Sunday, 3 March, 2024

Historic Mao-Nixon Meet

Tom Fowdy

Feb. 21 will mark 50 years since U.S. President Richard Nixon visited Beijing and met with Chinese leader Mao Zedong in 1972. The moment was historic, particularly because it ended decades of alienation between China and the United States and symbolised a new start for the two countries and a shift from long-standing Cold War antagonism. Such a moment is seen as the foundation of the U.S.-China bilateral relationship, one which would be defined not by conflict, but co-existence, cooperation, and pragmatism. It was a moment of hope and progress.

The world has changed considerably since that famed meeting, and with it, there are risks like never before that the lessons of that historical moment may be lost, or for that matter, deliberately discarded. In fact, some U.S. politicians have sought to rewrite the legacy of the Mao-Nixon meeting as a fateful mistake. That shift was best symbolised by Mike Pompeo's speech last July at the Richard Nixon Presidential Library, where he sought to self-define a new paradigm in U.S.-China relations summarised by hostility, suspicion, and Cold War confrontation.

It goes without saying that the United States now, in a perceived loss of self-confidence, treats China as a de-facto adversary, believing it is engaged in a zero-sum struggle for global hegemony. American politicians have weaponised hostile rhetoric on every front, have derided cooperation as a form of weakness or appeasement.

In doing so, the U.S. is not acting rationally or in its best interests, which is why the anniversary of the Mao-Nixon meeting should not be forgotten. One must contemplate the reality that at the time, Richard Nixon and Mao Zedong were of completely different ideological and cultural world views, and the United States and China as a whole were far more different than they are now.
Yet, it was the utilisation of diplomacy in an innovative, pragmatic, and forward-thinking way that ultimately made the establishment of a new bilateral relationship possible – one which brought much good to the world. That's not to say that there weren't differences or points of contention; the two countries were polar opposites, but means were established in order for them to co-exist productively.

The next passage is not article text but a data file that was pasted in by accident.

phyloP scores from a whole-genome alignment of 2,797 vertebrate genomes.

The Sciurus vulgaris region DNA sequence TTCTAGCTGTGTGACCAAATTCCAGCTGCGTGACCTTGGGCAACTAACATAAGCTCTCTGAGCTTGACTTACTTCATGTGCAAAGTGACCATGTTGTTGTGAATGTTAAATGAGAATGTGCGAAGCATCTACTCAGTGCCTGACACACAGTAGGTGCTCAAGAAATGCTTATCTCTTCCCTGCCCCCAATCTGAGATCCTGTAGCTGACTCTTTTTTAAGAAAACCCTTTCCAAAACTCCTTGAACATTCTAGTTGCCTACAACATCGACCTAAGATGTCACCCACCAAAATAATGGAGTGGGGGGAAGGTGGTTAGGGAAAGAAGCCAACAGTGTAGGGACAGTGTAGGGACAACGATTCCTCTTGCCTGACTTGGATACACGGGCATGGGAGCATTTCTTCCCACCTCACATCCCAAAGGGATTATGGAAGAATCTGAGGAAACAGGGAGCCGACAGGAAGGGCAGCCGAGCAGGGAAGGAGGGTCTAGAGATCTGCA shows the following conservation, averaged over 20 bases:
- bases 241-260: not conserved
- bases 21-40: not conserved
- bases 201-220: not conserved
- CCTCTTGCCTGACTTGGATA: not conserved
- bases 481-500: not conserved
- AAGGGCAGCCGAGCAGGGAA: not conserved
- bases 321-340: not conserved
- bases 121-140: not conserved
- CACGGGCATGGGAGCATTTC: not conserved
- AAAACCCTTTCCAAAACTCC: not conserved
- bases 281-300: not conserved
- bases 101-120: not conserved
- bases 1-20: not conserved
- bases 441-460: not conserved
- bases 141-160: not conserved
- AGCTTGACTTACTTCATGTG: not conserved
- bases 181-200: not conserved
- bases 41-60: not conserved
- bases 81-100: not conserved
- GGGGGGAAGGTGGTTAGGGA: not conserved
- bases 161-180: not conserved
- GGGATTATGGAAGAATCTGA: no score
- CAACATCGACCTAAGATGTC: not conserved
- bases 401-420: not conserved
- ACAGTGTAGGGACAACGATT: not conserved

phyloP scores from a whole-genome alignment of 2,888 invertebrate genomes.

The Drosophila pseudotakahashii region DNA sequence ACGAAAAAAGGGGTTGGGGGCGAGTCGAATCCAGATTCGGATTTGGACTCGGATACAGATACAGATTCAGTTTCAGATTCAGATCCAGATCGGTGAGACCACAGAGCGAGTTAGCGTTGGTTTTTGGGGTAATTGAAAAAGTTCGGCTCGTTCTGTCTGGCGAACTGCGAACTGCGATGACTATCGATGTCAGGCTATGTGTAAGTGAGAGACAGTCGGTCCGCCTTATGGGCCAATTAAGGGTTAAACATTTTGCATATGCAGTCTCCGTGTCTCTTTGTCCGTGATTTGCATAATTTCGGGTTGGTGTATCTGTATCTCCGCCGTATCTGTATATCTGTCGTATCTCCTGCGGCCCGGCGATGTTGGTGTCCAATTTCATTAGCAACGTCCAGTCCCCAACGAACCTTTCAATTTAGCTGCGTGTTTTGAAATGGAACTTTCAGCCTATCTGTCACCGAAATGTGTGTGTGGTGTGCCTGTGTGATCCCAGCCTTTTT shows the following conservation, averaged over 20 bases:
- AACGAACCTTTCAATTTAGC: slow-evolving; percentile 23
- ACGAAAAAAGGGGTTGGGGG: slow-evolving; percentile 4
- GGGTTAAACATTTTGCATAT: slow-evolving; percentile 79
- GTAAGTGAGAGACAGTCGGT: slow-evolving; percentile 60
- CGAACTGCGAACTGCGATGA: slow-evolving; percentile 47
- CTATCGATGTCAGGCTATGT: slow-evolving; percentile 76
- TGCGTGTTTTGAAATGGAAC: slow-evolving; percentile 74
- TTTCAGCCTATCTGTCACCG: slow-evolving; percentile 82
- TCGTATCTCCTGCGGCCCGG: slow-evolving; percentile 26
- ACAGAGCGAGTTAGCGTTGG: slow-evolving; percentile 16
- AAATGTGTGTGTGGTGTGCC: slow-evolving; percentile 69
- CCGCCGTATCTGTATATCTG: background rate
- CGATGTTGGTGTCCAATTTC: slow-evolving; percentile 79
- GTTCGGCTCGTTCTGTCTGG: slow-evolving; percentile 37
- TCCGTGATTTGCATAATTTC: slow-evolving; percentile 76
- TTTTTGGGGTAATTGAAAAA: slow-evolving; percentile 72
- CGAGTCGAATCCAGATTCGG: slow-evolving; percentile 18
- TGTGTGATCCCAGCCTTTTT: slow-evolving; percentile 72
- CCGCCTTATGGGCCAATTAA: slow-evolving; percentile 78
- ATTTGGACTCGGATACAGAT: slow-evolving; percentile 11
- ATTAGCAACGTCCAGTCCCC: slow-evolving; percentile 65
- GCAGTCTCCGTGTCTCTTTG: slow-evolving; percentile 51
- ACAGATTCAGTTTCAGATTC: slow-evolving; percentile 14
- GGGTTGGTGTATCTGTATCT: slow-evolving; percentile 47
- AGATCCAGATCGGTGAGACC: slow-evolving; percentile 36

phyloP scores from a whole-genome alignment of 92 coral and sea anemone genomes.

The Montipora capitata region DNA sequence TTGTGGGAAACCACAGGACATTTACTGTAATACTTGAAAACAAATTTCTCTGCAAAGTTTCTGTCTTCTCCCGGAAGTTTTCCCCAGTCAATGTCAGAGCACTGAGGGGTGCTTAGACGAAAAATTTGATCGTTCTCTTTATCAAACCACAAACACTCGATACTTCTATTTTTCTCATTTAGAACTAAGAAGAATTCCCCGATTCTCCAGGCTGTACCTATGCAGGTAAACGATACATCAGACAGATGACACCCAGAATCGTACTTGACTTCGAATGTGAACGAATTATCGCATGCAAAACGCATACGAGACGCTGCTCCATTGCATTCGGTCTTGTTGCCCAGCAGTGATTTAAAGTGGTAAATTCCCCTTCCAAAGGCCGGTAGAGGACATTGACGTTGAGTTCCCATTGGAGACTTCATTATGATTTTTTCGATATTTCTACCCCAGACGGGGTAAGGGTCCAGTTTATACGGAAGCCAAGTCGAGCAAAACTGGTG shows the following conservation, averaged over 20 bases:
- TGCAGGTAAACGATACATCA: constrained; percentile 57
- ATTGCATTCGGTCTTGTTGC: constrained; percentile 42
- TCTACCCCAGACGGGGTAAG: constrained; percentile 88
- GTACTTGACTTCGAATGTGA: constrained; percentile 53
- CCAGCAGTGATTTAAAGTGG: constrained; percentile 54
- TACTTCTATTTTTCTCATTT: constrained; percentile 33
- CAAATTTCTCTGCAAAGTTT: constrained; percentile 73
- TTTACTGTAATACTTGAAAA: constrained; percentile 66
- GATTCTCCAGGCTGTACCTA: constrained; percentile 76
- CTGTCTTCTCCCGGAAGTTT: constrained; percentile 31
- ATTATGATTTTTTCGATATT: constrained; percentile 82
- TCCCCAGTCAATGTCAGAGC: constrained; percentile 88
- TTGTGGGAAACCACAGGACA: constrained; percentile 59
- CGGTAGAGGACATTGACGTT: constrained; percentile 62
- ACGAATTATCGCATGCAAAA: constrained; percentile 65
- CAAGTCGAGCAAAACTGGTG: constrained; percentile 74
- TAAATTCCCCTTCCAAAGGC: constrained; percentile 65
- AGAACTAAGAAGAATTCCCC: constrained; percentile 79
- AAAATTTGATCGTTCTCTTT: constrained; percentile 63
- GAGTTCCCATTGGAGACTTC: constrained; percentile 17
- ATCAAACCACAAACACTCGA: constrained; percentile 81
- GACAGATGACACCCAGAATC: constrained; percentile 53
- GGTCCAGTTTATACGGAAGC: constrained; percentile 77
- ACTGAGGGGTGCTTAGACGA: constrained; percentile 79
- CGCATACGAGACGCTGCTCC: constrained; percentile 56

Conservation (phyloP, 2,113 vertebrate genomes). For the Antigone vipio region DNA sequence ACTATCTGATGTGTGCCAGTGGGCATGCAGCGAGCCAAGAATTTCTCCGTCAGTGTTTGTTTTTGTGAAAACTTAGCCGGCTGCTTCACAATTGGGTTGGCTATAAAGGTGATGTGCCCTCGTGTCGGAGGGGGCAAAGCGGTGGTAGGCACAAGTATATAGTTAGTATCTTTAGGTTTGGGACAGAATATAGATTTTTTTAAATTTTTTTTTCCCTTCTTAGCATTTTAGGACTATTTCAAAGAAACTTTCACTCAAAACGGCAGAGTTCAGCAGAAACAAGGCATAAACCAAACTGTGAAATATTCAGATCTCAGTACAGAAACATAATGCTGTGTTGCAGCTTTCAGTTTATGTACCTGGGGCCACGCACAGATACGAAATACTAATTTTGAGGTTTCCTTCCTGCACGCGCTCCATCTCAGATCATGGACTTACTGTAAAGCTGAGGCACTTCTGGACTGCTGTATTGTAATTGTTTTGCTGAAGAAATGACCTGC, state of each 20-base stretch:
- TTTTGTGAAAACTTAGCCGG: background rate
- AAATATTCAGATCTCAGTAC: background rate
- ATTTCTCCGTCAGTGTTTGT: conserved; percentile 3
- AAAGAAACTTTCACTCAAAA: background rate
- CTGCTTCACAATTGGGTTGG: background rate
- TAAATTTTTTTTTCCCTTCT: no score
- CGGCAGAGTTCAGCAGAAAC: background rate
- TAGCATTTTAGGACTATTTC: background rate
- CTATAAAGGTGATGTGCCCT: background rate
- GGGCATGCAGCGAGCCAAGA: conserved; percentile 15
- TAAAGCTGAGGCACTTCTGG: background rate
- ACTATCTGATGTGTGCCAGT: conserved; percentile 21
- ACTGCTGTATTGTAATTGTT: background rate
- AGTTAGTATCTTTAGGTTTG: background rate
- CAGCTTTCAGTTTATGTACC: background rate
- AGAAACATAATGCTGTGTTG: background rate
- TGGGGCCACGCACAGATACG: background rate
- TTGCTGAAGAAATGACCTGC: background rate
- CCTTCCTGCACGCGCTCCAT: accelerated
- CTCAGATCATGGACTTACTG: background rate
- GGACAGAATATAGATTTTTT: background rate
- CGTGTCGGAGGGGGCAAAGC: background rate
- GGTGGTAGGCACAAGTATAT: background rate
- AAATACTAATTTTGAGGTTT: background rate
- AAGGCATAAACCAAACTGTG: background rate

Yet now, these mechanisms are in danger of slipping away, and there is widespread denial that the paradigm of engagement has been beneficial to the United States. The narrative created by the Trump administration that China's development and rise have come at the expense of America is a false one.

For example, Chinese students contribute $13 billion to the U.S. economy by studying at American universities; prior to the COVID-19 pandemic, Chinese tourism was worth $27 billion; and before U.S. policy turned against China, foreign direct investment (FDI) in the country amounted to $50 billion. The Chinese people have never truly seen America as an enemy to be undermined. Therefore, there must be a return to common sense and stability in the U.S.-China relationship. The Mao-Nixon meeting demonstrates a historical legacy that hope can against all odds help us turn away from the pursuit of a Cold War mentality and hostility, and instead make it work.

The bilateral relationship between Washington and Beijing does not have to be a robust agreement, a sound endorsement, or even a declaration of friendship, but it should be something that is functional, mature, stable, and with basic respect for one's own interests. There must now be a call to reason and a return to the fundamentals and spirit set by 1972, and the communiques that followed must be the foundation of what everything else is built upon.